It was now 1:15 and we had three fish, none over four pounds and a twenty five minute ride to the ramp that did not include the 15 extra minutes to troll out to where the depth was enough to run the big motor. We both kind of knew the score. That was probably it. Hey, I had accepted it. Like I said in February on Smith, it's entirely possible that you might not find fish, no matter how hard you prefish.

On the way out, Brad spotted something that caught his attention: a rip rap bank against the Mallard Creek channel. It wasn't that it looked that interesting, just that after miles of similar banks in Mallard, this one was unique. Being unique was something that we had discussed all afternoon, or rather the lack of uniqueness in the area that may lead to a pile of fish. 

So, as we trolled by, the two of us picked up worms and began probing the bank. My first fast resulted in a very small keeper, but it was number five. Seconds later, Brad noticed his line running to the side and attempted to set the hook on a fish, but the three pounder threw the worm. That was really just perfect, I thought. In the last hour of a very tough day, I had lost a five and he had lost a three that likely would win the tournament.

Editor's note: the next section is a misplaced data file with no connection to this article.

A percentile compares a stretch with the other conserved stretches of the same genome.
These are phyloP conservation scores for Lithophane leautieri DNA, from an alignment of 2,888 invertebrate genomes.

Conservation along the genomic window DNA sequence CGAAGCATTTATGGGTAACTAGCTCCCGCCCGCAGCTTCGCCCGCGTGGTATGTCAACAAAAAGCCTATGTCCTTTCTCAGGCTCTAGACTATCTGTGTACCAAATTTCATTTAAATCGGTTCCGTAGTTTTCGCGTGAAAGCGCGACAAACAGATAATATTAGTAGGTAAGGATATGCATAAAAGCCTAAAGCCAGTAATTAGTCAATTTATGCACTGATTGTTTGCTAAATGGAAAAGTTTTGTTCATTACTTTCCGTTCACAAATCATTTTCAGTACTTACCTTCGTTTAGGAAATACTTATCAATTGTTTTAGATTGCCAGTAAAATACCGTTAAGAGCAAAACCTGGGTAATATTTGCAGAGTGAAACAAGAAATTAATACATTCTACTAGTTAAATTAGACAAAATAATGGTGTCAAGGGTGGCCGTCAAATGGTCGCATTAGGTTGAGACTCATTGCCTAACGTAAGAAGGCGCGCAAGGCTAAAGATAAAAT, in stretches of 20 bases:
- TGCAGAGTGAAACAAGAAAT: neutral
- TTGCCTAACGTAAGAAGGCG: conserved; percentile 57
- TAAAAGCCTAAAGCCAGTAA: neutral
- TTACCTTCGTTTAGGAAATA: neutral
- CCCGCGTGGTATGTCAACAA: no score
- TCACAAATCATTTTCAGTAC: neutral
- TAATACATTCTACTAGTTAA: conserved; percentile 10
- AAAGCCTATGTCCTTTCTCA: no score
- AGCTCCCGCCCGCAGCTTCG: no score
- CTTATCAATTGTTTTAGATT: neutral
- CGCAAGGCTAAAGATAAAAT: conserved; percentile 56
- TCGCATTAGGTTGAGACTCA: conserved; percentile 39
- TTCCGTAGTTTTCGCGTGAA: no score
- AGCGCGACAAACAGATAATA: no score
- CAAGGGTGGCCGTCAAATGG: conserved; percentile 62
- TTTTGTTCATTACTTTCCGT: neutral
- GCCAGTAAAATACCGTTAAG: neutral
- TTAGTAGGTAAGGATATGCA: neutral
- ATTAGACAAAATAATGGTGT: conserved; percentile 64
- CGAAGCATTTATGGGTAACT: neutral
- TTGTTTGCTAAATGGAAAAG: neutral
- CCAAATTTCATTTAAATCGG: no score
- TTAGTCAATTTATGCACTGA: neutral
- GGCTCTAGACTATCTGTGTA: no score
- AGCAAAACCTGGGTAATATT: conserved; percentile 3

Keep your head down. Make another cast. 

As the worm dropped vertically, I found a collection of rocks at the bottom of the creek channel. A fish pecked it. Pecked it again. Then picked it up. I set the hook and fought the fish, which jumped and tail walked, but I had a solid top-of-the-mouth hookset. Brad netted the solid three pound chunk. 

With half my 5" Sick Stick hanging by a thread, I tossed the fish in the box and tossed the worm right back out to the exact same spot.

It was 1:33 when I made that last cast and only two hops of the shakey head into that cast when another fish picked up the bait. I slammed back the 6'6" medium rod and worked another three pound chunk aboard. We threw down our rods, threw the smallest fish back in the drink and hammered down on the Mercury. 

It wasn't a winning sack, it  was barely 10 pounds, but we didn't care. We went from the dumps to a respectable finish, something we could smile about in the weigh-in line. Who knows? Maybe it would get third? 

And, wouldn't you know, was enough to win! 

Tuesday, April 18, 2017

Product Review for Bass Mafia Bait Coffin 3700 Deep

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"The Bass Mafia Bait Coffin 3700 Deep is a serious storage container built for holding your most valued lures and tackle. The extreme durability of the Bass Mafia Bait Coffin 3700 Deep makes it waterproof, corrosion-resistant, and virtually indestructible. Designed with large customizable compartments, the Bass Mafia Bait Coffin 3700 Deep can hold the super-sized plastics and hardbaits that might not fit in a traditional stowaway.
8-1/2" X 14-1/4" X 4-1/4" "

For Christmas, one of my good friends bought me a Bass Mafia Bait Coffin. I was really excited about these, since, like many of you, I have grown tired of buying Flambeau or Plano boxes every season.